The days are getting longer and the warming sun has alerted the trees that they’ve got only a few days until the first of spring. So the sap has started to flow in the sugar bush that Amos Handy tends up on Sunrise Hill.
Sugaring is one of the oldest traditions in the Vermont calendar. Folks smile when they see the plumes of maple-scented smoke rising from the louvers atop tiny houses up on the hills.
If you’re lucky, you just might get an invitation to boil sap up at Amos’s place.
Welcome to Carding, Vermont, the little town that no one ever seems to be able to find on a map. There are additional Carding Chronicles to read here as well.
Enjoy and please spread the word.
You can’t drive to Amos Handy’s house, if house is what you want to call the place where Amos lives. As far as he’s concerned, you can call it whatever you wish. He calls it home.
The closest you can get to it in a car or a truck or a van is a five-minute walk from the end of the rugged cart way that Amos carved out of the earth when he was a younger man just settling into the wayback woods of Carding. And the only reason he’d even considered a cart way was because he wanted to get a portable saw mill close to his preferred home site.
I don’t think anyone in Carding can pinpoint the day or even year when Amos came to town. For a while,he just floated around like autumn mist hovering over the Corvus River, present but not especially noticed.
Anyway, Amos has lived in Carding for so long now, most people figure he was born there. He certainly owns property in town, a 32-acre lot (give or take) way up on Sunrise Hill. It’s on the west side of Carding, bounded on one side by a stretch of the Appalachian Trail and on the other by a rocky knob where the Small family once raised sheep.
Even though the Small farmstead boasted one of the finest views of the Corvus River Valley, it was seldom visited because getting there is so out-of-the-way.
Andy Cooper probably talked to Amos more than anyone else in town. The garrulous owner of the town’s famous general store made it a point to get familiar with all of his regulars but even Andy made little headway with the intensely private Mr. Handy.
“I think he retreated here after the war in Vietnam,” Andy told his best friend, Edie Wolfe. “He’s the right age, and I know he takes the bus to the VA Hospital in White River at least once a year for what he calls a ‘tune-up’ so he is a veteran. He once told me that he’d earned his own peace the hard way, and that’s why he makes it so difficult to get to his place.”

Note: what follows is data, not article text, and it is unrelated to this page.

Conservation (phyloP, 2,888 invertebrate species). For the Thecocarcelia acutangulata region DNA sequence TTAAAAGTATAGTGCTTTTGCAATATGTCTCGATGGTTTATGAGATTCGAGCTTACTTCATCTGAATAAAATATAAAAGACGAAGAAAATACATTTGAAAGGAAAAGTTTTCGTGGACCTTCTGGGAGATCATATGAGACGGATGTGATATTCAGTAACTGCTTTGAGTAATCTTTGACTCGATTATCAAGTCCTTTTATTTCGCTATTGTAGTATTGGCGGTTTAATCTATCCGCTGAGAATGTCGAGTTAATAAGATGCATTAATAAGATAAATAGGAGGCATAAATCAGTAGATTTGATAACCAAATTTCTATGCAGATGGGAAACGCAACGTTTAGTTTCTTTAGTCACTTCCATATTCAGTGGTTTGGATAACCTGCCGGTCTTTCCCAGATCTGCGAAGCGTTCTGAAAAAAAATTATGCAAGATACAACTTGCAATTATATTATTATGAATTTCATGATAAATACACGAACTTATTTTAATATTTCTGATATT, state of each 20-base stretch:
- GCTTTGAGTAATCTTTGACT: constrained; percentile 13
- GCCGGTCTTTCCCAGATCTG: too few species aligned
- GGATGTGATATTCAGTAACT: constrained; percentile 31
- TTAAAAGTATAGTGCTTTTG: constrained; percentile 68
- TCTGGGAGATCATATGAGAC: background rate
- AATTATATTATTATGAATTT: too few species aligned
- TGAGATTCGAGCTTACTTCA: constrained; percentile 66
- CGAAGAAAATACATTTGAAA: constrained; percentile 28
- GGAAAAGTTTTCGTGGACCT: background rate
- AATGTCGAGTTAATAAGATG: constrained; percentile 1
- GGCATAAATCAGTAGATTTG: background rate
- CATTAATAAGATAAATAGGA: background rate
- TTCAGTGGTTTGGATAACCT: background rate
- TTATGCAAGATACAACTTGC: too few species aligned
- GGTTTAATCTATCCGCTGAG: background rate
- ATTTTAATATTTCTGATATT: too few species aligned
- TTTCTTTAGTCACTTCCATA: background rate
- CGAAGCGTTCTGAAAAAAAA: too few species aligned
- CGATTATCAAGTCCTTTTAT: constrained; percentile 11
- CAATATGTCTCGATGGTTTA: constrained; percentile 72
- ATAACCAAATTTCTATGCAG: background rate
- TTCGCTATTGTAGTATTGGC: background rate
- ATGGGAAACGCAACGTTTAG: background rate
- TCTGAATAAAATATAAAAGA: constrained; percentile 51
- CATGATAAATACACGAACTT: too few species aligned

Not that Amos was unfriendly. Not at all. He loved company, and if you were the right kind of people, you might even get invited up to “the Handy estate” in March to boil sap for maple syrup. Edie and Andy go every year just to inhale the edifying aroma of the wood-and-maple scented steam rising from the evaporator.
The boiling event always includes a walk through Amos’s “sculpture park” to check out his latest additions. Last year, it was a dinosaur made from a scrapped tractor and bed springs. The year before that, it was a delicately balanced kinetic piece that looked like a dandelion going to seed one minute and a flying bird the next. And there was always something new in what Edie called the “heron rookery,” wading birds welded out of discarded gardening tools.
“What do you suppose he’s added this year?” Edie asked as she and Andy sloshed up the muddy track in their rubber boots.
“No idea,” Andy replied as they stepped around a half-frozen puddle. “Melvin Goode tells me that Amos has been collecting cans of white spray paint and old bicycles lately, if that gives us any clue.”
Edie laughed. “Remember when Amos got that warrant article through town meeting to build that swapping shed at the dump? Who knew we were creating his art supply store at the same time.”
They’d just come around the last turn in the path to the sugaring shack when the two of them stopped short with a collective gasp.
“Oh my.” Edie’s voice had a little tremolo in it. “Oh, that is just wonderful.”
She grinned up at the white dancing sculpture while Andy laughed in appreciation. “Well, that does beat all. What would you call that, a dancing eagle?”
Then Amos stepped into the path, his arms crossed over his chest. The smile on his face could best be described as smug. “So what do you think of it, Edie?’
A smile on her lips, she inspected it closely, recognizing the straight pipes and fenders of bicycles, part of an old shovel, and what looked like the cover from a barbeque grill. “Oh Amos, you have really outdone yourself this time.”
“Yeah, I thought so.” He let his hand rest on the sculpture’s bent knee. “I’ve been trying to push my creative expression, you know, challenge myself.”
“So what are you calling this one?” Andy asked as he slowly circled the eight-foot figure.
“Well, I heard this song on Dirt Road Radio the other day when I was giving this a second coat of paint, and I like the name. ‘Dancing Nancy’ it was called.” He gave the knee a fatherly pat. “What do you think?”
Andy squinched up his face as he shaded his eyes from the sun to admire the sculpture. He had to admit, it was one of Amos’s best efforts to date. “Doesn’t it look more male than female? Maybe it should be ‘Dancing Ned’.”
Amos tilted his head up too. “Could be. I dunno. Maybe we should call it ‘Transgendered Nancy.'”
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The Carding novels are (in order of appearance):